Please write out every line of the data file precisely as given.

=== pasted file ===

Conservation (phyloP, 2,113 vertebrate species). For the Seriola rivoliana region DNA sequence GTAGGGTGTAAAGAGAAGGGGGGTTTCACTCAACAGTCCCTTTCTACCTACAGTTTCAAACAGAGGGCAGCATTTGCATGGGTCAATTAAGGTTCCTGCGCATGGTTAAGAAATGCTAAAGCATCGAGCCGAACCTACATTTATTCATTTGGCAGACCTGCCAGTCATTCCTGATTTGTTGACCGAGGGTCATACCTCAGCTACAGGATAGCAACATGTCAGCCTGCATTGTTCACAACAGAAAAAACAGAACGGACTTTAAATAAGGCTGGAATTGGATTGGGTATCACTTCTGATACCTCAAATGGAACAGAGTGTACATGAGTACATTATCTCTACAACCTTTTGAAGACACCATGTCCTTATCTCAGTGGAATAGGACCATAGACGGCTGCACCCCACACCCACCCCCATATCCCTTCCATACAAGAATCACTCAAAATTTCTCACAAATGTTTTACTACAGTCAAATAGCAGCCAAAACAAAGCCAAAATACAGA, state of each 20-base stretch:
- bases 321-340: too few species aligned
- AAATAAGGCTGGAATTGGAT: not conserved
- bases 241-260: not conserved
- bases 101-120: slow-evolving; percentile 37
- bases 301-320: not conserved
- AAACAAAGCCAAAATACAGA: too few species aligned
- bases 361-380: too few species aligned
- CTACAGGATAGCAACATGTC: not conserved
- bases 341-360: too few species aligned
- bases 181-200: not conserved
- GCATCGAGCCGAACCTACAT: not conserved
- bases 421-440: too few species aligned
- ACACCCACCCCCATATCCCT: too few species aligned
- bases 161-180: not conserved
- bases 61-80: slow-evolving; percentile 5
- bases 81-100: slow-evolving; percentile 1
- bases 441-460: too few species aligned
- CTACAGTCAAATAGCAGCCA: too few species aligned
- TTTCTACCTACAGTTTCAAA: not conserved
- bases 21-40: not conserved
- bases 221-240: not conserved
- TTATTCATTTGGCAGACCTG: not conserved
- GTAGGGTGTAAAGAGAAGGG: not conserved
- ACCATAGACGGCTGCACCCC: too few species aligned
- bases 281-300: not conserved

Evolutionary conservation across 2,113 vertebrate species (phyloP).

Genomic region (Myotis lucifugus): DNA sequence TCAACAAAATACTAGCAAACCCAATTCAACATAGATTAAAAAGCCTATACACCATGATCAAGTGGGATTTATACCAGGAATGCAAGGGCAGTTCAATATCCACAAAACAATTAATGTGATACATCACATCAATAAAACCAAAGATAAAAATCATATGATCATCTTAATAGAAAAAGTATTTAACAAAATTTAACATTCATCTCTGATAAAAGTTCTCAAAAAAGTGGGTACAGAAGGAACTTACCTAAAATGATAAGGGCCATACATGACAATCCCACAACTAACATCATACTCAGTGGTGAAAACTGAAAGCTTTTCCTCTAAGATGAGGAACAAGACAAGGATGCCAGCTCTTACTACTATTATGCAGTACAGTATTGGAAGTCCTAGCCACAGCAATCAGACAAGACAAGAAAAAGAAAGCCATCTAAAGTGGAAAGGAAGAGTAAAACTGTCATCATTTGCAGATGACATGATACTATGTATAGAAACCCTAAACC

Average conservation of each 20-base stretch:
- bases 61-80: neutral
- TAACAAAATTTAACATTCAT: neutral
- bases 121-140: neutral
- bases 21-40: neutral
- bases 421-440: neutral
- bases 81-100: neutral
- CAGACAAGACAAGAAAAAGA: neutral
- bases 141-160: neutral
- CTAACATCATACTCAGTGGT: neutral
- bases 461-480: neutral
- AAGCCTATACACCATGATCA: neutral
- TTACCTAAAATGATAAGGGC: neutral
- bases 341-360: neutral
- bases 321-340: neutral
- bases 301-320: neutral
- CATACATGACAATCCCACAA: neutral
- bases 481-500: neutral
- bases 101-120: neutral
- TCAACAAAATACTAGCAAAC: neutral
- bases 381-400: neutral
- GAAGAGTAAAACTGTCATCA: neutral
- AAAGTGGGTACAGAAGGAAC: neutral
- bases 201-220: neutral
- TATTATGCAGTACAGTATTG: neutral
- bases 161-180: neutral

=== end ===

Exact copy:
Conservation (phyloP, 2,113 vertebrate species). For the Seriola rivoliana region DNA sequence GTAGGGTGTAAAGAGAAGGGGGGTTTCACTCAACAGTCCCTTTCTACCTACAGTTTCAAACAGAGGGCAGCATTTGCATGGGTCAATTAAGGTTCCTGCGCATGGTTAAGAAATGCTAAAGCATCGAGCCGAACCTACATTTATTCATTTGGCAGACCTGCCAGTCATTCCTGATTTGTTGACCGAGGGTCATACCTCAGCTACAGGATAGCAACATGTCAGCCTGCATTGTTCACAACAGAAAAAACAGAACGGACTTTAAATAAGGCTGGAATTGGATTGGGTATCACTTCTGATACCTCAAATGGAACAGAGTGTACATGAGTACATTATCTCTACAACCTTTTGAAGACACCATGTCCTTATCTCAGTGGAATAGGACCATAGACGGCTGCACCCCACACCCACCCCCATATCCCTTCCATACAAGAATCACTCAAAATTTCTCACAAATGTTTTACTACAGTCAAATAGCAGCCAAAACAAAGCCAAAATACAGA, state of each 20-base stretch:
- bases 321-340: too few species aligned
- AAATAAGGCTGGAATTGGAT: not conserved
- bases 241-260: not conserved
- bases 101-120: slow-evolving; percentile 37
- bases 301-320: not conserved
- AAACAAAGCCAAAATACAGA: too few species aligned
- bases 361-380: too few species aligned
- CTACAGGATAGCAACATGTC: not conserved
- bases 341-360: too few species aligned
- bases 181-200: not conserved
- GCATCGAGCCGAACCTACAT: not conserved
- bases 421-440: too few species aligned
- ACACCCACCCCCATATCCCT: too few species aligned
- bases 161-180: not conserved
- bases 61-80: slow-evolving; percentile 5
- bases 81-100: slow-evolving; percentile 1
- bases 441-460: too few species aligned
- CTACAGTCAAATAGCAGCCA: too few species aligned
- TTTCTACCTACAGTTTCAAA: not conserved
- bases 21-40: not conserved
- bases 221-240: not conserved
- TTATTCATTTGGCAGACCTG: not conserved
- GTAGGGTGTAAAGAGAAGGG: not conserved
- ACCATAGACGGCTGCACCCC: too few species aligned
- bases 281-300: not conserved

Evolutionary conservation across 2,113 vertebrate species (phyloP).

Genomic region (Myotis lucifugus): DNA sequence TCAACAAAATACTAGCAAACCCAATTCAACATAGATTAAAAAGCCTATACACCATGATCAAGTGGGATTTATACCAGGAATGCAAGGGCAGTTCAATATCCACAAAACAATTAATGTGATACATCACATCAATAAAACCAAAGATAAAAATCATATGATCATCTTAATAGAAAAAGTATTTAACAAAATTTAACATTCATCTCTGATAAAAGTTCTCAAAAAAGTGGGTACAGAAGGAACTTACCTAAAATGATAAGGGCCATACATGACAATCCCACAACTAACATCATACTCAGTGGTGAAAACTGAAAGCTTTTCCTCTAAGATGAGGAACAAGACAAGGATGCCAGCTCTTACTACTATTATGCAGTACAGTATTGGAAGTCCTAGCCACAGCAATCAGACAAGACAAGAAAAAGAAAGCCATCTAAAGTGGAAAGGAAGAGTAAAACTGTCATCATTTGCAGATGACATGATACTATGTATAGAAACCCTAAACC

Average conservation of each 20-base stretch:
- bases 61-80: neutral
- TAACAAAATTTAACATTCAT: neutral
- bases 121-140: neutral
- bases 21-40: neutral
- bases 421-440: neutral
- bases 81-100: neutral
- CAGACAAGACAAGAAAAAGA: neutral
- bases 141-160: neutral
- CTAACATCATACTCAGTGGT: neutral
- bases 461-480: neutral
- AAGCCTATACACCATGATCA: neutral
- TTACCTAAAATGATAAGGGC: neutral
- bases 341-360: neutral
- bases 321-340: neutral
- bases 301-320: neutral
- CATACATGACAATCCCACAA: neutral
- bases 481-500: neutral
- bases 101-120: neutral
- TCAACAAAATACTAGCAAAC: neutral
- bases 381-400: neutral
- GAAGAGTAAAACTGTCATCA: neutral
- AAAGTGGGTACAGAAGGAAC: neutral
- bases 201-220: neutral
- TATTATGCAGTACAGTATTG: neutral
- bases 161-180: neutral